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Duty Cycle test on DMM?

Discussion in 'Electronic Basics' started by Lumpy, Aug 3, 2005.

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  1. Lumpy

    Lumpy Guest

    My DMM has a scale to measure
    Duty Cycle %.

    Exactly what is that measuring?



    I suppose there is more than one way to say it. To me Duty Cycle is the
    percentage of time the circuit is on vs. off in one period of the cycle.

    Usually a term used when talking of square waves. Lets say the period is
    one second for the entire cycle and the circuit is on for .5 sec. Then this
    is a 50% duty cycle. Now say it is on for .25 sec. and off for. 75sec.
    This is a 25% duty cycle...
  3. John Fields

    John Fields Guest

    Sorry, but that's wrong. duty cycle is the ratio of ON time of a
    periodic waveform to the period of one complete cycle of the
    waveform, expressed as a percentage.

    for instance, for:

    _____ _____
    SIG_____| |____________________| |_____

    5-->| |<--- ton
    20-->| |<-- tcy

    100 ton 100 * 5
    D = --------- % = --------- = 25% (1)
    tcy 20

    If it was, as you said,

    "the percentage of time the circuit is on vs. off in one period of
    the cycle", then we'd be looking at:

    _____ _____
    SIG_____| |____________________| |_____

    5-->| |<--- ton
    15->| |<-- toff

    100 ton 100 * 5
    D = --------- % = --------- = 33.3% (2)
    toff 15

    Which is wrong.
  4. Lumpy

    Lumpy Guest

    Ok. What, in practical terms, might someone
    want to measure to know the duty cycle % ?

  5. chuck

    chuck Guest

    What field are you in?

    Auto mechanics often need to measure the duty cycle of fuel injectors.


    Well, hello John!

    I do see your point, the "vs. off" should be removed from the first
    definition. Hopefully the second paragraph clarified my point.

    To the OP, Duty cycle adjustments are made in many electronic applications.
    In my experience I have had to tweak duty cycle when performing servo and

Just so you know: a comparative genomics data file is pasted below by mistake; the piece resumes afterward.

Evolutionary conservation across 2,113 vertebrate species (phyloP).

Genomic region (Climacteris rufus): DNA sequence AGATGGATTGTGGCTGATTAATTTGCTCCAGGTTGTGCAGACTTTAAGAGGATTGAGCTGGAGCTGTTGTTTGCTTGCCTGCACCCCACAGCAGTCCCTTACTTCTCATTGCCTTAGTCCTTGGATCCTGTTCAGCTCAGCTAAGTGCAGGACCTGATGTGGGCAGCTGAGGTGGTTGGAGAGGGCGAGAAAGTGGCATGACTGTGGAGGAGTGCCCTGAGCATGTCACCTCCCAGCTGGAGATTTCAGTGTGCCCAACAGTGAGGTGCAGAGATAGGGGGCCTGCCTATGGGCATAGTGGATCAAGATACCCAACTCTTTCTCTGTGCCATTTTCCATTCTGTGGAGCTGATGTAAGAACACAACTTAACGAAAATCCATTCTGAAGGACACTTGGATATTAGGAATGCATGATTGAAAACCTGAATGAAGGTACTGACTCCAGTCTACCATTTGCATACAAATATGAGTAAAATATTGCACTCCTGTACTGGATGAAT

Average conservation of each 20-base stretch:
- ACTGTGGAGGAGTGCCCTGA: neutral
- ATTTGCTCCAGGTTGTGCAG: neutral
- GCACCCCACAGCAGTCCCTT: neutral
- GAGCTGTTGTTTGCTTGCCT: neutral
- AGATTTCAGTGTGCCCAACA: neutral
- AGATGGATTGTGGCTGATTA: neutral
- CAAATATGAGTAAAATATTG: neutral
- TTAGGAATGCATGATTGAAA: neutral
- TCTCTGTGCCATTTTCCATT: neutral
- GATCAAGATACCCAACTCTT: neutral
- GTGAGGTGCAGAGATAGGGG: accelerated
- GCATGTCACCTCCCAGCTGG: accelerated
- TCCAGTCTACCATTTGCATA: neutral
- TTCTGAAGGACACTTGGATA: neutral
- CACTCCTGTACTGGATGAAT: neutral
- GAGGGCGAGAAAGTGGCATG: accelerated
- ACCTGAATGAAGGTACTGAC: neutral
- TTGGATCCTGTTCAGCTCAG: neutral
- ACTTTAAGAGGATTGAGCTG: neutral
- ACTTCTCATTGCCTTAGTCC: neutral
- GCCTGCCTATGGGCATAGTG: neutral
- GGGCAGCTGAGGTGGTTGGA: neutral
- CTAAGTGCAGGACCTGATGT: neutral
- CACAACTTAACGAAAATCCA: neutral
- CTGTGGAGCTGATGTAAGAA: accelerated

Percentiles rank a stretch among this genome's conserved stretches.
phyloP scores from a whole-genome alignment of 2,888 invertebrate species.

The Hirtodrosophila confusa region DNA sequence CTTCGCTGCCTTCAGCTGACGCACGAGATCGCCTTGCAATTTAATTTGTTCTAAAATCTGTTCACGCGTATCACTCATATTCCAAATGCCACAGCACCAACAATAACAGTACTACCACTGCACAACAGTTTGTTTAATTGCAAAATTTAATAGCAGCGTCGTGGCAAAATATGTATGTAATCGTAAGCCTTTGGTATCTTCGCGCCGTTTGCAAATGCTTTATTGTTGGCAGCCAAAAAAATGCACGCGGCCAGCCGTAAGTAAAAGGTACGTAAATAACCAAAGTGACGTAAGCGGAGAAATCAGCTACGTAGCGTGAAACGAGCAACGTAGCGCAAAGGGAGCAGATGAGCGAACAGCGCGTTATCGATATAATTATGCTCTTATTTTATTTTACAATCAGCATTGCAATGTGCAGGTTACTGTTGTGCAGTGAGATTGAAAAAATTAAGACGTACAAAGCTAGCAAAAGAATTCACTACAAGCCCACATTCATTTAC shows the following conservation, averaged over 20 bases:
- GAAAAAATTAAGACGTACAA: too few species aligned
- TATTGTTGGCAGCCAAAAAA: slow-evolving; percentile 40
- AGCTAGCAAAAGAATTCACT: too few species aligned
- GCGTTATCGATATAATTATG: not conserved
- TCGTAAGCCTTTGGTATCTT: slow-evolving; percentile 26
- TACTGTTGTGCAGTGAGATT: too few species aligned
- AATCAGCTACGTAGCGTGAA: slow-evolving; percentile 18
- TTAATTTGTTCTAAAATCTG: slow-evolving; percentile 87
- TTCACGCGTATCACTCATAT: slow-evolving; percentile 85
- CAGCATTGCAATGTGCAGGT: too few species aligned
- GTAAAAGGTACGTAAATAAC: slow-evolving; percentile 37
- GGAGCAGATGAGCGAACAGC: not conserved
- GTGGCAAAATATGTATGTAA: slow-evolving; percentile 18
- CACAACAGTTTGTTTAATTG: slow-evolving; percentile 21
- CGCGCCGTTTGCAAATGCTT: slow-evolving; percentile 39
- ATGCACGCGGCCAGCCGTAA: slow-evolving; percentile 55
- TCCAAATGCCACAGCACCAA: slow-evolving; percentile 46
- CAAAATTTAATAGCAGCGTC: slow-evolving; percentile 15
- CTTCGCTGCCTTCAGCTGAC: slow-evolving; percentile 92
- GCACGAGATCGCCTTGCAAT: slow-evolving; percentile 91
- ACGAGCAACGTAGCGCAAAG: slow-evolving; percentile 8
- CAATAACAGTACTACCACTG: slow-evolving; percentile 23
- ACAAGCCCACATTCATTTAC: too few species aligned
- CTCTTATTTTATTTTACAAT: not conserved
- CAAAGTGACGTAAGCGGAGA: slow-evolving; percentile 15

timing circuit alignments. A common application might be your VCR.
    However, I have never done this with a DMM. Typically an O'scope is used
    but I suppose there are applications where one can use a DMM.
  7. Lumpy

    Lumpy Guest

    I'm a musician.

  8. Well in that case, old analog synthesizers counted on variable duty
    cycle in order to get the right "tone", but they were only vaguely
    calibrated when it came to most functions. Actually, calibration is
    the wrong word, it's more like a scale so you could reset the controls
    at a later time. Most likely you'd be listening, and you had the
    right duty cycle when it sounded like you wanted ( in other words,
    you weren't concerned with how much duty cycle a violing had, but
    you'd adjust duty cycle until you had the same level of harmonic
    content out of the oscillator, based on a mental comparison with
    a real violin). I suppose if you actually needes something specific,
    you'd pull out an oscilliscope and look at the waveform.

  9. Lumpy

    Lumpy Guest

    [what's a duty cycle measurement for]

    Thanks! That's an analogy that I can understand.

    I played an Arp 2 voice analog synth in the 70's.
    My understanding (my guess) was that as we altered
    the shape of the waveform, we made the wave look
    more sawtooth or squarewave, less sine.

    If that's a correct understanding, then how does
    duty cycle relate to those saw or square waves?

    Or in the specific case of this DMM of mine,
    does the ability to measure duty cycles mean that
    I could measure and then repeat the settings on
    the hypothetical analog synth?

    Thanks everybody for the education.



    On second thought, if I read your notation correctly, I don't think you can
    substitute "divided by" for "vs.". You can say Ali vs. Frazier and it
    means, opposed by (my meaning was, "as opposed to") you can't say Ali
    divided by Frazier. That would not make sense.

    To re phrase, Percentage of time the circuit is on as opposed to off in one

    At any rate, probably still more word than needed and not very eloquently
    put, hence the second paragraph.

    New topic

    Do you have an understanding of Quantum Entanglement?
  11. John Fields

    John Fields Guest

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